Hiya Ben, this sounds like a very nice tank!

    I am in envy of that SMC nv.

    My suggestions are only to use 4 tubes of that light (even 2 might be enough) and make sure your CO2 diffusion is the best you can have. It's no good having fancy CO2 stuff if the final step is flawed and your tank doesn't get enough CO2.

    Looking forward to pics.
    Thanks Rebel.
    Any suggestions on CO2 diffusion? Are you recommending using one of the glass diffusers?

  5. #5
    Join Date
    Jun 2013
    Location
    ACT
    Posts
    11,671

    Default

    Quote Originally Posted by benb View Post
    Thanks Rebel.
    Any suggestions on CO2 diffusion? Are you recommending using one of the glass diffusers?
    With your sump, depending on space, perhaps consider a reactor? Easiest to manage. Glass diffusers would be my last choice.

  6. #6
    Join Date
    Sep 2011
    Location
    Australia
    Posts
    2,820

    Default

    My guess is that you have a Do Aqua! reg or perhaps an Aqua Medic.

    About a year ago I pieced together a Tunze reg with a Sera solenoid and SCM needle valve. Connecting them all was a nightmare. Things would have been easier had I kept the original Tunze needle valve – an inline solenoid would have been the solution – but the Tunze needle valve is a bit rubbish and I was keen to try the SCM.

    Before I go any further … do you already have the SCM? Is your intention to get rid of the big needle valve currently fitted? Or is there a chance you’ll use the current value? In which case you could run an inline solenoid.
    Your current value looks the business, it might be good.

  7. #7
    Join Date
    Oct 2011
    Location
    Terrigal, Central Coast, NSW
    Posts
    95

    Default

    Well my plants arrived this morning, so I've planted them. I'll clean up the glass and take a better photo over the weekend.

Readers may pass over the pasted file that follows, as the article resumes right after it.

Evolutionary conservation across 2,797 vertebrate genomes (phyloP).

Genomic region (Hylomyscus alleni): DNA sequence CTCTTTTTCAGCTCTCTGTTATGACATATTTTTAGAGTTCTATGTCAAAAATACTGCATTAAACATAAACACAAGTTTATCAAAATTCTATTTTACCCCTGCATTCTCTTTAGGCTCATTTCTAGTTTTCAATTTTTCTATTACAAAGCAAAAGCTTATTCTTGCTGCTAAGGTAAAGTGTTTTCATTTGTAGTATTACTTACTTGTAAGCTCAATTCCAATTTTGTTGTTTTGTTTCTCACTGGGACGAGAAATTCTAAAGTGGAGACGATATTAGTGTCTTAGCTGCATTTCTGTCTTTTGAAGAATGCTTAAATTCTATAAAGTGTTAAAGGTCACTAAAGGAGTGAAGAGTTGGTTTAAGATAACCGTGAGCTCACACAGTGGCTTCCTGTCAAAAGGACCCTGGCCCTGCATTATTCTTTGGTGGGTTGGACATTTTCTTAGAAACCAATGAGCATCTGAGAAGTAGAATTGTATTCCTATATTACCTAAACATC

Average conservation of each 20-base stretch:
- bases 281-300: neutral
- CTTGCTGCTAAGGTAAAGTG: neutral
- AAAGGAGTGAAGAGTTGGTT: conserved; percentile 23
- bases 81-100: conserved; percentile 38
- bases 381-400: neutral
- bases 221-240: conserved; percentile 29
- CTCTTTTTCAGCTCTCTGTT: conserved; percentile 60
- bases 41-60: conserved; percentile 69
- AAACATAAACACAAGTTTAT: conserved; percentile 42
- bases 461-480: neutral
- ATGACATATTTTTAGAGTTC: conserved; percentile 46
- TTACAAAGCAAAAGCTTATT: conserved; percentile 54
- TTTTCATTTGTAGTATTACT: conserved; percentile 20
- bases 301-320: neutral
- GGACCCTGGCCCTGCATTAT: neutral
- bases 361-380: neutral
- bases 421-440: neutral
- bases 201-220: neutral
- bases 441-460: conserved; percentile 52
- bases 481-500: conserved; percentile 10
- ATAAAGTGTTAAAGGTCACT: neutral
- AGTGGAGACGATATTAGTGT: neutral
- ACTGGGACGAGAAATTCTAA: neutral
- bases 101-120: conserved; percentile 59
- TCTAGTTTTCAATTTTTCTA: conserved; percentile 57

I get a floater every few minutes, but it's happening less and less.
    I'm just running two bulbs at the moment.

    Quote Originally Posted by Dantrasy View Post
    My guess is that you have a Do Aqua! reg or perhaps an Aqua Medic.

    About a year ago I pieced together a Tunze reg with a Sera solenoid and SCM needle valve. Connecting them all was a nightmare. Things would have been easier had I kept the original Tunze needle valve – an inline solenoid would have been the solution – but the Tunze needle valve is a bit rubbish and I was keen to try the SCM.

    Before I go any further … do you already have the SCM? Is your intention to get rid of the big needle valve currently fitted? Or is there a chance you’ll use the current value? In which case you could run an inline solenoid.
    Your current value looks the business, it might be good.
    I already have the SCM. Should I just take them into a shop and find a piece while I've got them with me?

  8. #8
    Join Date
    Jun 2013
    Location
    ACT
    Posts
    11,671

    Default

    Looking good!

    Take your regulator and bits to a plumbing/valve shop and see whether they can put it together for you or at least provide the joining parts...

  9. #9
    Join Date
    Oct 2011
    Location
    Terrigal, Central Coast, NSW
    Posts
    95

    Default

    Thanks. First stop, plumbing.

  10. #10
    Join Date
    Oct 2015
    Location
    Perth, WA
    Posts
    1,211

    Default

    IMO now you have planted just get the co2 running 24/7 while you have no fish etc in there and sort out a solenoid later, getting co2 levels high now will help, no co2 at this stage is asking for trouble !

  11. #11
    Join Date
    Oct 2011
    Location
    Terrigal, Central Coast, NSW
    Posts
    95

    Default

    Quote Originally Posted by Rebel View Post
    Looking good!

    Take your regulator and bits to a plumbing/valve shop and see whether they can put it together for you or at least provide the joining parts...
    I checked out a major plumbing shop but they didn't have anything small enough to pointed me to somewhere I'd never heard of. The guy there looked at my CO2 parts and was like, "if this doesn't fit, you're out of luck". Anyway, I bought 3 parts that all fit perfectly - it's joined. Now I can choose which of the two needle valves I'll use.


    Quote Originally Posted by doylecolmdoyle View Post